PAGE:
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Even though the rate of growth in the monetary base decelerated — and the money multiplier decreased for the most part — from 1993-96 in the United States, the growth rate of the M2 money stock still progressively increased. How is this possible?

enter image description hereYou can see a steep drop in the money multiplier from '93-'96enter image description here

References:

https://fred.stlouisfed.org/series/BASE

https://www.alt-m.org/2016/07/21/why-the-money-multiplier-remains-so-low/

https://fred.stlouisfed.org/series/M2

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  • $\begingroup$ Can you add a reference to back up your claim? A graph, a link, or both if possible. This might help to settle into a common definition and source too. $\endgroup$ – luchonacho Jul 26 '17 at 11:22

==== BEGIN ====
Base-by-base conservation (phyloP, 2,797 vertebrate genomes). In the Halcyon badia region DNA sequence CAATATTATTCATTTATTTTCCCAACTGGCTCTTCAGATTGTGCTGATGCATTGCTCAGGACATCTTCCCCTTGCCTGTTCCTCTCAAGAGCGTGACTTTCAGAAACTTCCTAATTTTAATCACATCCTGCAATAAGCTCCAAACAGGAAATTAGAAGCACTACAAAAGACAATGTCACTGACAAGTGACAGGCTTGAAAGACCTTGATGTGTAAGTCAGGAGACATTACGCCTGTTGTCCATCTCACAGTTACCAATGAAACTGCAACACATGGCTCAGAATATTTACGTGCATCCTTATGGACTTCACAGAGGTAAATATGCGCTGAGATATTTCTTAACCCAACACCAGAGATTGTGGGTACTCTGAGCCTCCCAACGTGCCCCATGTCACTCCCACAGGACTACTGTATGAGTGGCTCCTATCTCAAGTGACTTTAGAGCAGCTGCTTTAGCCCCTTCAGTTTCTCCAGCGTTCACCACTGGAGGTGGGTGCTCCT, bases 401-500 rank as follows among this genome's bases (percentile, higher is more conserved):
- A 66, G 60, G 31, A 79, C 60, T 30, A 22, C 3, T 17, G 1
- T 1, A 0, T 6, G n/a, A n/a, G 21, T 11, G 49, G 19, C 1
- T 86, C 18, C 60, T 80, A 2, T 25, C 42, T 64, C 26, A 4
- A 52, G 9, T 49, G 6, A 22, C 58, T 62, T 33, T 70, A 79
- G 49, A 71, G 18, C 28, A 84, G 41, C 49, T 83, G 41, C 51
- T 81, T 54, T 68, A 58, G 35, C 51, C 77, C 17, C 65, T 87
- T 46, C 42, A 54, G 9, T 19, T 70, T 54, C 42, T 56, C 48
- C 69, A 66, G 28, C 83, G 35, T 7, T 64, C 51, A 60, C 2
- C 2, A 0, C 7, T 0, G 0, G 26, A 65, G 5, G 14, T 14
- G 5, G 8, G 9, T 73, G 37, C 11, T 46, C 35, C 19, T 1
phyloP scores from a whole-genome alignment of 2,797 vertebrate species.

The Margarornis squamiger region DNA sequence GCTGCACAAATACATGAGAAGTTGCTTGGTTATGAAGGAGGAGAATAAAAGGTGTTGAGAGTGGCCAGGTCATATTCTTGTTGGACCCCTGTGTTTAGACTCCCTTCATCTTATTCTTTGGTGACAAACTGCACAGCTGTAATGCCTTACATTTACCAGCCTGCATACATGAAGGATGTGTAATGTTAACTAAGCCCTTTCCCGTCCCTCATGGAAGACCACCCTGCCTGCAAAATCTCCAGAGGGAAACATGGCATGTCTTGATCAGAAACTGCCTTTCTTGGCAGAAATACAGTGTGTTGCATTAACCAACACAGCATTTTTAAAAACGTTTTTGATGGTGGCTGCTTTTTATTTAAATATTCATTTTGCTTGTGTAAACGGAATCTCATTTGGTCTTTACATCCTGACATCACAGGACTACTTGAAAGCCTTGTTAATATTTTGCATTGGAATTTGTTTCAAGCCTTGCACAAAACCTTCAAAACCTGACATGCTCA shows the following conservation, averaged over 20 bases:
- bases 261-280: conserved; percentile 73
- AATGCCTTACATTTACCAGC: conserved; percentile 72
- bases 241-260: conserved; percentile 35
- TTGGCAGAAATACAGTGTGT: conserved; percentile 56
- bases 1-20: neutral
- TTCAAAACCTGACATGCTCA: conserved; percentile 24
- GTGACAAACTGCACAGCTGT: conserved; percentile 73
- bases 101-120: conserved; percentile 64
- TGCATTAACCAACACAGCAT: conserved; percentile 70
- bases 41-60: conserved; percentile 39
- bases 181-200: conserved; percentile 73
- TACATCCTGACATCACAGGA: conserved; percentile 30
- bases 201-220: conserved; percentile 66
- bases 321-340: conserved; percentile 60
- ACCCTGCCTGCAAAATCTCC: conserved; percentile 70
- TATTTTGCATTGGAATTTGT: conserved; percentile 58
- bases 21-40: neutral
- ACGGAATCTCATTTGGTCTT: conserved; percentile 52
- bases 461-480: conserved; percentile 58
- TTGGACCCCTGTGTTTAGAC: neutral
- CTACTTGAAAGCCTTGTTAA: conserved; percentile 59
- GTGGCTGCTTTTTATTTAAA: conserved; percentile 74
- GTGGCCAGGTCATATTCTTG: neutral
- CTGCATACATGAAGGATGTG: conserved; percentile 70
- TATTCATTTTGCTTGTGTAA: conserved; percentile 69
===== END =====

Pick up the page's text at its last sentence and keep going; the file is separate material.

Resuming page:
• $\begingroup$ It seems like the question you are asking is if M2 grew and the monetary base declined then how the heck did the money multiplier = $\frac{M2}{base}$ also decline (over your period of interest). Is this correct?If so, my first guess is to check how you generated those graphs. They have percentage change on the y-axis. Maybe those are absolute changes and don't reflect directionality? $\endgroup$ – 123 Jul 27 '17 at 11:53
  • $\begingroup$ My question is that if the rate of growth in the monetary base slowed down over the time period, and the money multiplier decreased, then how can the growth rate of the M2 stock speed up as it did? $\endgroup$ – Ulysses Li Jul 27 '17 at 23:49

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